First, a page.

The former maharaja of the princely state of Gwalior, the charming, people-friendly politician, Madhavrao Scindia, could have easily become the Prime Minister of India in 2004, when the Congress-led coalition came to power at the Centre at that time and went on remain at the helm for the next ten years.
However, this was not meant to be since his life was cruelly cut short on September 30, 2001, when he died in a plane air-crash and went down in the annals of Indian history as probably one of the best Prime Ministers India never had.
K. Natwar Singh, 89, diplomat-turned-politician insists even today that Madhavrao Scindia would have been PM if he had lived. He would have been Sonia Gandhi’s first choice as prime minister of the United Progressive Alliance (UPA) government instead of Dr Manmohan Singh.
This was revealed in an excerpt published in News18 from Rasheed Kidwai’s book, ‘The House of Scindias: A Saga of Power, Politics and Intrigue’.
Though this claim remains in the “realm of conjecture”, the book excerpt goes on to state that there is no doubt that Madhavrao was much more popular as a leader than the “reticent” Manmohan Singh. He would win every Congress Working Committee election that he had fought by a huge margin. The Guardian wrote in an obituary that Madhavrao Scindia’s aristocratic lineage, personal charm, articulateness, youthful image and talent for the rough and tumble of democratic politics had shaped his mass appeal.
“Sonia Gandhi may have had the charisma of leadership and the family name, but Scindia had the oratorical powers and was Congress’s second-biggest crowd-puller,” said the British daily.
Meanwhile, Rasheed Kidwai’s book goes on to argue the point about how Madhavrao Scindia would have been made PM because he also shared a “unique understanding” with Sonia Gandhi. He privately addressed her as Sonia, while she would often invite him for a cup of tea or coffee at rather short notice. They had known each other from the time of her arrival in India and her marriage to Rajiv Gandhi in 1968, said the excerpt.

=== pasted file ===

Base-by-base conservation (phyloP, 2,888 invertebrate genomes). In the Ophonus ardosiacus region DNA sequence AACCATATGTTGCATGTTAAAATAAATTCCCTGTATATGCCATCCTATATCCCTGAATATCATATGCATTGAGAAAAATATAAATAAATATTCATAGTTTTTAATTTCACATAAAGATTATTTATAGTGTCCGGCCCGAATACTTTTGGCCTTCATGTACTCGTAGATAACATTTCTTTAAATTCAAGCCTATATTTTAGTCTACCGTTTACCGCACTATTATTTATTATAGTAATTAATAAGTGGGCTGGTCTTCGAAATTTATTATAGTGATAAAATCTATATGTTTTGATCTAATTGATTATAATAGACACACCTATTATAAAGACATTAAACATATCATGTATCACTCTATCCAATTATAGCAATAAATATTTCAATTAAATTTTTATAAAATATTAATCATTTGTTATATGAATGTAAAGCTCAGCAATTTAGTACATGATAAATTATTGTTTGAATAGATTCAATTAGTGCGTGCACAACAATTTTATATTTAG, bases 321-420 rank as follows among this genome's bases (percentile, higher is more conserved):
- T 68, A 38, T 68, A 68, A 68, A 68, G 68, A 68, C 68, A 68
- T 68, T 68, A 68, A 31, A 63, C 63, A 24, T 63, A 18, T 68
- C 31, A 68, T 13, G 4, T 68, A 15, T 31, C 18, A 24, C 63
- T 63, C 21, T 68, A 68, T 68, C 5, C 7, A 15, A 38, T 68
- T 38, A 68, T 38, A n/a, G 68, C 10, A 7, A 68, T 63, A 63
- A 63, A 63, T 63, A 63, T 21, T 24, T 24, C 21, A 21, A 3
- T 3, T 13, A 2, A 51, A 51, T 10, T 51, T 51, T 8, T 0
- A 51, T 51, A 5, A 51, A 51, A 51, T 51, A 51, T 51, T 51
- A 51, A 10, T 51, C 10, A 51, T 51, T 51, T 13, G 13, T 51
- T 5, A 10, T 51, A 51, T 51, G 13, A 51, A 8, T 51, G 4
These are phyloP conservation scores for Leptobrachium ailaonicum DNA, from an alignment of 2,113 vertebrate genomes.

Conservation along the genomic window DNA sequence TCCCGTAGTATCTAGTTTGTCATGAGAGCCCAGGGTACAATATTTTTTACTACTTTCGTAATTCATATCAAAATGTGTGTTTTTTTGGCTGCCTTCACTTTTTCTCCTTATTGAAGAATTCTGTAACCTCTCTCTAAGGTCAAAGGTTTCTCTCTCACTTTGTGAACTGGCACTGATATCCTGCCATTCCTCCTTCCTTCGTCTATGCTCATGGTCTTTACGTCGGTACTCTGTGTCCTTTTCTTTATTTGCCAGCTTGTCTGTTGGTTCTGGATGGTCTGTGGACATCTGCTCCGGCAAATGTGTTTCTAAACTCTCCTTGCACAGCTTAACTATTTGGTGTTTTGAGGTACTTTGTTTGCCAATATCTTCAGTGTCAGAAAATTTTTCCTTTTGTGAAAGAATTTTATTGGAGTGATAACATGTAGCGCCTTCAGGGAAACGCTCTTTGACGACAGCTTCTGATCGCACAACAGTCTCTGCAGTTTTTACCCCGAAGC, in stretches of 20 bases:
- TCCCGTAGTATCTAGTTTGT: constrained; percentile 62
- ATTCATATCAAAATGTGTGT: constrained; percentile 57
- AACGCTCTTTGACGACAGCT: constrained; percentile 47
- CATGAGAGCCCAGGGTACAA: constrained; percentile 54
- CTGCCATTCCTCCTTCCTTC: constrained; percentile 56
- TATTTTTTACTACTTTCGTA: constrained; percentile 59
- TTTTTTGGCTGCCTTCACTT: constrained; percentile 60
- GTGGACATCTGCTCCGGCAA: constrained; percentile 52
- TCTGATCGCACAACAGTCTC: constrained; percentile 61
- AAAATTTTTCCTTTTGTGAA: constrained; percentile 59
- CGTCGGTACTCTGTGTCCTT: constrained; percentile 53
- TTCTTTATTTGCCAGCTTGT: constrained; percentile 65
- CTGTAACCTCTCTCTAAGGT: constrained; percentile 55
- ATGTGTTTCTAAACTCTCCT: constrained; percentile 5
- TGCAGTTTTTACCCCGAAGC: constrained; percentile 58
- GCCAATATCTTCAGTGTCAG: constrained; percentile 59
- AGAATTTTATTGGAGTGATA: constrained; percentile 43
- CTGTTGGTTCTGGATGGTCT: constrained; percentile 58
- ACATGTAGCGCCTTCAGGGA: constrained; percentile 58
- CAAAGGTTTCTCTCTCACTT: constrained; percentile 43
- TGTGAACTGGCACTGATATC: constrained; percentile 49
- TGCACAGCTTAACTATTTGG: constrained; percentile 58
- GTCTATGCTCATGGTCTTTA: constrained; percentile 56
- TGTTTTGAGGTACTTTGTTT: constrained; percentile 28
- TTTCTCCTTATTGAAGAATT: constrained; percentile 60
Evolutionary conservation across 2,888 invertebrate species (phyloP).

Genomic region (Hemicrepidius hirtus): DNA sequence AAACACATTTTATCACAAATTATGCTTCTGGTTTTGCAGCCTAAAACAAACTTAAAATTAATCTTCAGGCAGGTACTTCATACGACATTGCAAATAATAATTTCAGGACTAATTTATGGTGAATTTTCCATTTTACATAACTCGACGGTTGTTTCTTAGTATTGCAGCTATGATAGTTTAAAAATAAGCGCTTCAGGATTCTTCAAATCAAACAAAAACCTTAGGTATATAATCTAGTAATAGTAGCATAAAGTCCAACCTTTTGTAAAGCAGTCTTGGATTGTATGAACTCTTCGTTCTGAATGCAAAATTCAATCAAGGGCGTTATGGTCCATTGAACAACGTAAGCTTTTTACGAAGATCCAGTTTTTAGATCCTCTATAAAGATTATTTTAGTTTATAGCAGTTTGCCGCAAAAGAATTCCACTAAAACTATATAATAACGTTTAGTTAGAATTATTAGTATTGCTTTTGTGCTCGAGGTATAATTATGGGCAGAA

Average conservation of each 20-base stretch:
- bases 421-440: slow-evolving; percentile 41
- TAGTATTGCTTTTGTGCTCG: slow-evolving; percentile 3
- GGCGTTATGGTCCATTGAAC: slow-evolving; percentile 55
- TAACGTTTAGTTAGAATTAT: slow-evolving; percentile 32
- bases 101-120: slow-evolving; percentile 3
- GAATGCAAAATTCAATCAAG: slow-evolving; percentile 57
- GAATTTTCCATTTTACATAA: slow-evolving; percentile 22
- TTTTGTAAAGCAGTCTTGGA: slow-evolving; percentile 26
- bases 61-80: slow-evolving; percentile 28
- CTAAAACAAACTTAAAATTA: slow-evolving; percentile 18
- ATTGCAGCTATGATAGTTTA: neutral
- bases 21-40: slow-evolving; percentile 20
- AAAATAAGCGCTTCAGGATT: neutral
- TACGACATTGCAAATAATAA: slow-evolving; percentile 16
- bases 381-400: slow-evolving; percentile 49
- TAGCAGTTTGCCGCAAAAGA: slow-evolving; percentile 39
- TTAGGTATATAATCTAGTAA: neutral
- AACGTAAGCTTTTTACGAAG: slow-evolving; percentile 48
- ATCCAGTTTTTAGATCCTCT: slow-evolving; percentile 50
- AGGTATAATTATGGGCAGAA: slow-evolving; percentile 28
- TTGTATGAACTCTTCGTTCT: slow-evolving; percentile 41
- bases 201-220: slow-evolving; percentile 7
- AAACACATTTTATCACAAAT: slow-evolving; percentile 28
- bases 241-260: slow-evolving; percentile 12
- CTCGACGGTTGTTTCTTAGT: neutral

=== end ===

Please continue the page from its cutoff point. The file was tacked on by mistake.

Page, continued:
Scindia reportedly was also aware that Sonia Gandhi was not keen on the ‘big chair’ of PM of India if such a situation would come to pass. And, he was able to gauge that she was in search of a person who could be trusted with the prime ministership, said Kidwai.
“And Madhavrao had the credentials to aspire for the job. Apart from his own comfort level with Sonia, he had also amassed a huge following among the great Indian middle classes through his previous stints as minister for railways, civil aviation and human resource development (HRD),” according to the excerpt published by News18.
Further and quite interestingly, the book excerpt goes on to talk about a Nehru-Gandhi family retainer, the “so-called Indira Gandhi loyalist” M L Fotedar’s narration of an unflattering incident involving Madhavrao.
According to him, a few days before her assassination on 31 October 1984, Indira Gandhi had told Rajiv Gandhi, (who was All India Congress Committee general secretary then) to be mindful of two things he should never do in the future. ‘Do not ever bring Teji’s son – Amitabh Bachchan – into electoral politics and do not induct Madhavrao Scindia in your cabinet if you ever become the prime minister.’
Rasheed Kidwai quotes this unsubstantiated story from Fotedar’s autobiography Chinar Leaves. However, Kidwai pointed out that Rajiv Gandhi obviously did not heed Indira’s advice and made Madhavrao a minister in his cabinet in 1984.
And as the minister of railways, Madhavrao became a “hero of sorts” among the burgeoning Indian middle classes by introducing fast and comfortable trains, such as the Shatabdi Express between Delhi and many state capitals.
Madhavrao was in the reckoning for the top job when Rajiv Gandhi was assassinated in Sriperumbudur on 21 May 1991. Many thought he was the right person to carry forward the young Rajiv’s vision and legacy. But the old guard in the Congress Working Committee and other decision-making bodies chose a “listless”, and the most “unlikeliest” of candidates, Narsimha Rao, who had already announced his decision to retire from politics.
However, Madhavrao was made civil aviation minister in Rao’s cabinet in 1991, a post he resigned when an aircraft, leased from Uzbekistan Airways during a domestic pilots’ strike, crash-landed. Subsequently, he was made HRD minister. Madhavrao also became very close to Sonia Gandhi at this time and was responsible for making her the life trustee of Indira Gandhi National Centre for the Arts (IGNCA), the country’s premier and wealthiest cultural institution, Kidwai wrote in his book.